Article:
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Title: You sound like a broken record : a practice led interrogation of the ontological resonances of vinyl record culture
Author: Nataraj, Paul G.
ISNI:       0000 0004 7425 3916
Awarding Body: University of Sussex
Current Institution: University of Sussex
Date of Award: 2018
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This work offers a sustained critical reflection an original practice-based exploration of the vinyl record called ‘You Sound Like a Broken Record'. It takes up the following research questions: What can personal narratives associated with vinyl records provide in terms of rethinking this icon of the music industry? It asks where the vinyl record may fit into the fluid and fragmentary narratives of musical listening? How does it interface with the other strands of narrative formation over the time of personal ownership, and can a creative intervention help to unpack this complexity? In doing so it interrogates the role of material props of aiding and managing personal identification through music. The research is located with the field of Sound Studies, and explores these questions in dialogue with the theoretical work of Adorno, Attali, (musical commodification), Barthes (authorship), Dillon (palimpsests), De Certeau, Levi-Strauss (resistance and bricolage), Kelly (cracked media), Deleuze (rhizomatic ontology) and Schloss (the art of sampling). The research is based upon ethnographic interviews with fourteen respondents who each donated one of their most treasured vinyl records. Their stories were next carved onto the surface of each record, creating a palimpsest, thereby producing fourteen unique sonic sculptural works. The final outcome is one vinyl record containing sound pieces that use the 'broken records' and the respondents' narratives as their sonic material. Through the use of this methodology and its resulting practice, the thesis discusses the fragmentary voices that make up the narratives of their musical memories. In doing so, the thesis demonstrates that the vinyl record is a multivalent, interwoven, productive and fluid object. It critically sheds light on the record as a flexible partner to musical identification. The thesis together with the ‘recordworks' provides valuable insight into the record as a cultural ‘hobo' that holds a dialectical position as a symbol of cultural subversion, as a product of the music industry, and as a repository for both music and deeply held personal memory and emotions. In doing so, the work also highlights in an original way, how the record provides an opportunity for everyday resistance to canonical narratives and linear formations of musical listening and making practices.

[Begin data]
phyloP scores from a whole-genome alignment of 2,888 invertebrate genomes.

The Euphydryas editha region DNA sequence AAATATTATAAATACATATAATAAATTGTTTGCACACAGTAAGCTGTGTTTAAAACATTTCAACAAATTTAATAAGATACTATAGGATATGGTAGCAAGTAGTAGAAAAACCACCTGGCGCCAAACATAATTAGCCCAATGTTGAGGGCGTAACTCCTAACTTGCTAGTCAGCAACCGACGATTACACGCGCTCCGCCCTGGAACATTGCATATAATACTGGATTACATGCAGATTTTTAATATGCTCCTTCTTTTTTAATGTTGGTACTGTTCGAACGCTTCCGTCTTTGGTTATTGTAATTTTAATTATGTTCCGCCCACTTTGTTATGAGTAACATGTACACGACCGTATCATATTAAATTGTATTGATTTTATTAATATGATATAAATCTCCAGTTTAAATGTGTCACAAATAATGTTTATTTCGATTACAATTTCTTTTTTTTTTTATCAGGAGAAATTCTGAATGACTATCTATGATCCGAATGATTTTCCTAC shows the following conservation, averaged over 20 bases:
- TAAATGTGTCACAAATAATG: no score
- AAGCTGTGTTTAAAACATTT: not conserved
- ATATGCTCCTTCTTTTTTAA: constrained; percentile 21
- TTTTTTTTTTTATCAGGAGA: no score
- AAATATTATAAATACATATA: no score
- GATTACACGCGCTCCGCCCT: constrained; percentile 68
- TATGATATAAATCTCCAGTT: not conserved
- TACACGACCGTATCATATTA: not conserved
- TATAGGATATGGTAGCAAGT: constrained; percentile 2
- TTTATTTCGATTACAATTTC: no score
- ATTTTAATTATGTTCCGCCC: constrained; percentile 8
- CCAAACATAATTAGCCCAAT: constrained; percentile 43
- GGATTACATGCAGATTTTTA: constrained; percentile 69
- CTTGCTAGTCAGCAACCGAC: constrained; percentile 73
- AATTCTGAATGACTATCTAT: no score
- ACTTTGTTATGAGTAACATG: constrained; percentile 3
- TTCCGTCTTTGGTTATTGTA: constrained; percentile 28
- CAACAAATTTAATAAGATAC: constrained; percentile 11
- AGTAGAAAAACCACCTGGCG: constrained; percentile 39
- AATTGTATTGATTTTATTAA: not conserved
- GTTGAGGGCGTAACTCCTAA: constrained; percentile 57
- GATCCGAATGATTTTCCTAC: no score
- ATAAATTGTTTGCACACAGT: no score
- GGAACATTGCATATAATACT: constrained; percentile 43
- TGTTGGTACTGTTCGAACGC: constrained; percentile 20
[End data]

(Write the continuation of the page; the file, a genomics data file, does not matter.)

Supervisor: Not available Sponsor: Not available
Qualification Name: Thesis (Ph.D.) Qualification Level: Doctoral
EThOS ID:  DOI: Not available
Keywords: NX 0180.P48 Phonorecords